Maiale al latte is a traditional Italian milk-braised pork that's so comforting and delicious. The pork is incredibly tender and delicately flavorful. Plus it's easy to make too!
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While this milk braised pork is based on a traditional Italian recipe, I actually first had a similar dish in Spain many years ago. In fact, it's so many years ago I can't quite remember if it was pork or lamb. All I really remember was it was incredibly good. The meat was fall-apart tender and had such a great flavor.
Of course, I told myself then I should try to make it at home some day but I didn't exactly get round to it. But it's stayed in the back of my mind, and I'm so glad it did.
You may be more familiar with braising pork in wine and/or stock, but milk is also very effective. The lactic acid helps to break down the pork making it very tender. Yes, the milk curdles and so it may not look the most attractive. But believe me the flavor is so good, you'll soon forget that.
There are different ways you can add flavor to the milk braise, as you might imagine. Here I have gone with the traditional Italian "maiale al latte" style from the Emilio-Romagna region.
It's an area known for it's comfort food and lots of dairy (it's home to Parmigiano Reggiano, Bolognese and more, as I talk about in my food in Bologna post).
Tips for making Italian milk-braised pork
- Make sure you season the pork all over before cooking - you can even do this around 30 minutes or more before cooking so it acts as an additional tenderizer.
- Sear the pork well as you start cooking - this helps to add flavor to the final dish.
- Use a cast iron pot just a little larger than the piece of pork for the best cooking results.
- Use whole milk - skimmed or non-dairy milk just doesn't work the same, it really needs to be whole milk here.
- Turn the pork while cooking - this saves only part being submerged and the other side drying out.
- Skim the sauce before serving to remove any fat and excess thin liquid.
- Don't be scared of the curds! They may not look the tastiest, but they actually are. And if you still aren't sure, you can blend up the sauce to make it smooth before serving.
The milk gradually reduced and separates as everything cooks, as you'll see in the pictures below. It infuses with the garlic, lemon and sage which all make their way in to the pork.
This dish is traditionally made with pork loin, but I agree with some other recipes I found that I think shoulder is better as it breaks down more with the long, slow cook. You could also make this with lamb shoulder or chicken legs.
What would you serve with maiale al latte?
Traditionally, this dish is often served with a creamy polenta and greens on the side. I definitely recommend a green vegetable of some kind to balance out the richness and something to mop up the sauce.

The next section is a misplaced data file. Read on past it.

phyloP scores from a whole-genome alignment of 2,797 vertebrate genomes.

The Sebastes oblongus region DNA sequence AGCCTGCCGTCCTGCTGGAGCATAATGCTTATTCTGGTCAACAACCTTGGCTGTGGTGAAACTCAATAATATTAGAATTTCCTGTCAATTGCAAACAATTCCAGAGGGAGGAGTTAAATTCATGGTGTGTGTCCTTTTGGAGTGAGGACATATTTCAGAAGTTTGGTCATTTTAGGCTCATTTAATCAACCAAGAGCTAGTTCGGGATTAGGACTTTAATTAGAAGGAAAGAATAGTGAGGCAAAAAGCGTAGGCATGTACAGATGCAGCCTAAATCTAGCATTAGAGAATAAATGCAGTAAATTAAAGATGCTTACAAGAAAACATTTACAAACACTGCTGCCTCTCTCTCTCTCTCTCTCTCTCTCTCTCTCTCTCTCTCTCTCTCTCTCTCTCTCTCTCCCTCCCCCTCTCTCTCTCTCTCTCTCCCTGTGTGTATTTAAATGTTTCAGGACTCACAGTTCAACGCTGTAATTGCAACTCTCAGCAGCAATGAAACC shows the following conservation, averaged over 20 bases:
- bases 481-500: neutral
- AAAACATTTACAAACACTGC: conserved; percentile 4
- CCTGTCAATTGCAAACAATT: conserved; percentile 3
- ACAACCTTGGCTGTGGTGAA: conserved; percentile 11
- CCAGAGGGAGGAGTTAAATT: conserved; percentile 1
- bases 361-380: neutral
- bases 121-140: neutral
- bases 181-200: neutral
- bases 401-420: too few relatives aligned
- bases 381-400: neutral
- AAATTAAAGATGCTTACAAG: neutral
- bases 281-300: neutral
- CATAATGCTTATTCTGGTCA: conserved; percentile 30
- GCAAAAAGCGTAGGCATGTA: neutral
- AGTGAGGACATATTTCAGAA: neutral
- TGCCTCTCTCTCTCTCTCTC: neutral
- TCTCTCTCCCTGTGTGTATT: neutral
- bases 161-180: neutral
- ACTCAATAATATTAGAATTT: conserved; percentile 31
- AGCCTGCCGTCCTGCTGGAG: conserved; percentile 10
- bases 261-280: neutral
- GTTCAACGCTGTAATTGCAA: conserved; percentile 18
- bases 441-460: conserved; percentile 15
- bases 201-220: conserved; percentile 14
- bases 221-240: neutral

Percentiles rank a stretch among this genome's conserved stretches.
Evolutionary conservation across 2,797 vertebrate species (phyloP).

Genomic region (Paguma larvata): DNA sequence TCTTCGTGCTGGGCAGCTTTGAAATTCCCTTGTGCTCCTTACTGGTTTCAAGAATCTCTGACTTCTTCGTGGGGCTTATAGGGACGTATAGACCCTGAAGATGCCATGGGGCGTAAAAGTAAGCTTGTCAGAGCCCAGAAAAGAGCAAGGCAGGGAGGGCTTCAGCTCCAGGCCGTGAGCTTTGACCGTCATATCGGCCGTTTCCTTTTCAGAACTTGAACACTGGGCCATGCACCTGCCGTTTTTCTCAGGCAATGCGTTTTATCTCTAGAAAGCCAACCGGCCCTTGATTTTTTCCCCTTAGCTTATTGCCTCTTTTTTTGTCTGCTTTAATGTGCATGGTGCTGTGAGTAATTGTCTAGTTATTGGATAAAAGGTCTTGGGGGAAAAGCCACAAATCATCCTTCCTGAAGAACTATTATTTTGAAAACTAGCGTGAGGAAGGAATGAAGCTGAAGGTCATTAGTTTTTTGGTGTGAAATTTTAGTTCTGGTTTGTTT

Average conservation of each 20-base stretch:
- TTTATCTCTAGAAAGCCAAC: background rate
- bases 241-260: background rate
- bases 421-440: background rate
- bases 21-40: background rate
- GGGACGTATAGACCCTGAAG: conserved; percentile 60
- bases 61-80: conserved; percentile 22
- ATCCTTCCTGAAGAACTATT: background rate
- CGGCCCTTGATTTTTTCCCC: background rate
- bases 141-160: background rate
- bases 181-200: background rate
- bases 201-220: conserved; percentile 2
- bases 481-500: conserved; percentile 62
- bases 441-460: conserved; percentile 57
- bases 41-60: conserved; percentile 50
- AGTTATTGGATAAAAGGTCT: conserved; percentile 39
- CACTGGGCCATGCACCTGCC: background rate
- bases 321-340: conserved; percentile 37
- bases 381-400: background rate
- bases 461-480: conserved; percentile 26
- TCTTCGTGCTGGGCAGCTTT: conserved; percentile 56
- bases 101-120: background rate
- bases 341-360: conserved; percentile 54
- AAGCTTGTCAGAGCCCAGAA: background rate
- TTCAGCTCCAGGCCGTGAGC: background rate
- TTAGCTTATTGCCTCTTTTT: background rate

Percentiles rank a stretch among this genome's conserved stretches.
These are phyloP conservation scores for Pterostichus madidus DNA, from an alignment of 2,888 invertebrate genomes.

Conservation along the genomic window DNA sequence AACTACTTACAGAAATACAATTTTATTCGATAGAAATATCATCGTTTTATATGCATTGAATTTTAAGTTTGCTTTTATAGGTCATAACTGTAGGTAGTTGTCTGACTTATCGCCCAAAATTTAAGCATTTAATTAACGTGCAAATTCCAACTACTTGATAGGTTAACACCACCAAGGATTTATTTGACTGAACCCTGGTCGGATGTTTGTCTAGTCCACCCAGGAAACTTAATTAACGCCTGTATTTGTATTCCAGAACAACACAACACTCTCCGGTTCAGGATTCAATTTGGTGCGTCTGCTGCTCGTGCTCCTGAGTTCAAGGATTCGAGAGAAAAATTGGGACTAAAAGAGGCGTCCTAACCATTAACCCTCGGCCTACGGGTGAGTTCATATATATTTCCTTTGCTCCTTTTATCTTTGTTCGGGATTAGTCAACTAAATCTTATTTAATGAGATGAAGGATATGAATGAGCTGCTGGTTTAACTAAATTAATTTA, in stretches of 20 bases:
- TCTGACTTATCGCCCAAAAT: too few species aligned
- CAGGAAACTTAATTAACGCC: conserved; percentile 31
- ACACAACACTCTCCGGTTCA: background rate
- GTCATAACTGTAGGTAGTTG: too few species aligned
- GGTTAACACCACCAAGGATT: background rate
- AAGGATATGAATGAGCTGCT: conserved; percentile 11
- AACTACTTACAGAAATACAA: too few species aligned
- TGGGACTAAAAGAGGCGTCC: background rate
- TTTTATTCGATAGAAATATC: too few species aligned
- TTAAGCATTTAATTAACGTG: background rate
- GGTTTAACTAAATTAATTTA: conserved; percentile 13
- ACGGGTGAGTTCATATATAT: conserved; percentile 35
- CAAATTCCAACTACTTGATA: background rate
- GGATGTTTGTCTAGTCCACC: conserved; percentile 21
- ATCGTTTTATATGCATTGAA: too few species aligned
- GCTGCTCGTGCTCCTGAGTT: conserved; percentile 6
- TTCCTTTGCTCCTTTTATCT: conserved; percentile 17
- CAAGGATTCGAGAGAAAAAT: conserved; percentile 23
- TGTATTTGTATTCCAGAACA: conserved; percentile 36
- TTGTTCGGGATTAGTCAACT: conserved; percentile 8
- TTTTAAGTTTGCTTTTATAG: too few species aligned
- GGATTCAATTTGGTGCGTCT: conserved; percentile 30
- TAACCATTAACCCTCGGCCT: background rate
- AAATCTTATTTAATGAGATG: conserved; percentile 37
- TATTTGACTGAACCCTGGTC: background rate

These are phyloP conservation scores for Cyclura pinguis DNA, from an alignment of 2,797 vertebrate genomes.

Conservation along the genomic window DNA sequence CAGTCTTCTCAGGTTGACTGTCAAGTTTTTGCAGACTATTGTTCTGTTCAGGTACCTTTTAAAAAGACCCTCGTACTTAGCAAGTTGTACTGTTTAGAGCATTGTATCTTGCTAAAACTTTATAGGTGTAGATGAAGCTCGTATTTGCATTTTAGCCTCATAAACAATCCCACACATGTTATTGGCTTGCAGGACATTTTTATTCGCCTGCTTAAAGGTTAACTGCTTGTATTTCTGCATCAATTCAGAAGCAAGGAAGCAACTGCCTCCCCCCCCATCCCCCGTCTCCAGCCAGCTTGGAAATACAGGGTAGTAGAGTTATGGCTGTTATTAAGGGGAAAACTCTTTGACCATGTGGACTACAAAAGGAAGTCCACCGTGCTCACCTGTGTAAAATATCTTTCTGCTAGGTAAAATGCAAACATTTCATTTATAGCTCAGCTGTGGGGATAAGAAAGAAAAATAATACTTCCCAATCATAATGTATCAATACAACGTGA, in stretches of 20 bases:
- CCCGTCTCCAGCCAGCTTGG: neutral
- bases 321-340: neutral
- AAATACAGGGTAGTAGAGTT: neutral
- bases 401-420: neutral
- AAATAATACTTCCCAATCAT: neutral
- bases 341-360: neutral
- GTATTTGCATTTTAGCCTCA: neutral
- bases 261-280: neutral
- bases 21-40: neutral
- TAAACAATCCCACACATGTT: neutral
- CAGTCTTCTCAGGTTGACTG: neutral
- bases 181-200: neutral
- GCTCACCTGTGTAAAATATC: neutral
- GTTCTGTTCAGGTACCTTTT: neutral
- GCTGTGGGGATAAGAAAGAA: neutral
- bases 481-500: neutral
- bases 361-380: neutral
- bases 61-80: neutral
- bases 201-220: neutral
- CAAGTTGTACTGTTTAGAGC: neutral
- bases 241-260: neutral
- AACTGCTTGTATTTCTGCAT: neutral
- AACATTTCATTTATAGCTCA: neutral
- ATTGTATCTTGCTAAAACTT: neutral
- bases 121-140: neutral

It's also worth serving the cooked garlic on the side as well as it has some great flavor, but is no longer overpowering as it would be raw.
We opted for green beans instead of leafy greens, which also work really well. The kids also have a preference for more 'solid' sides so we had some fried potatoes, which are another tasty choice.
Maiale al latte, milk-braised pork, is one comforting, delicious main that's perfect for colder weather. It's incredibly tender, with subtle bursts of lemon and sage flavor coming through. It's one I know is going to appear on our menu more often now, and I hope it will on yours too.
Try these other deliciously comforting meals:
- Slow cooker beef short ribs
- Braised lamb shanks
- Youvetsi (Greek lamb or beef and orzo stew)
- Plus get more winter recipes and mains recipes in the archives.
Milk-braised pork (maiale al latte)
- 2 lb pork shoulder 900g
- ¼ tsp salt or more as needed
- ¼ tsp pepper or more as needed
- 1 tbsp olive oil
- 3 cloves garlic peeled but left whole
- 2 stems sage approx 10 leaves
- 2 cups whole milk 480ml
- ½ lemon zest (ie zest from ½ lemon, in wide strips)
- Sprinkle salt and pepper over all sides of the pork fairly generously.
- Preheat the oven to 300F/150C.
- Warm the oil over a medium-high heat in a cast iron pot large enough to hold the piece of pork in a single layer, but not much bigger.
- Brown the pork on all sides, leaving it to get a good sear before turning. Remove the pork from the pot and set aside on a plate.
- Reduce the heat a little and add the garlic cloves and sage sprigs. Soften them both slightly, without letting them burn, then add back the pork to the pot with the sage and garlic around it.
- Add the strips of lemon zest, pour over the milk (it should come to around ¾ of the way up the pork - if not, add some more milk) and warm to bring to a simmer.
- Transfer the dish to the oven, uncovered, and cook for around 2 ½ hours until the pork is very tender to a knifepoint, turning the pork every half hour.
- Once done, remove the pork to a cutting board and leave to rest a couple minutes before slicing. Meanwhile skim the fat and excess thin liquid from the milk and take out the lemon and sage. Serve some of the curd sauce over the pork, with the garlic on the side. (Note if you want a smoother sauce, you can blend the skimmed sauce before serving.)
This recipe was created in partnership with the dairy farm families of New England.
For information about the dairy farm families of New England, school nutrition, and health and wellness topics, please visit NewEnglandDairy.com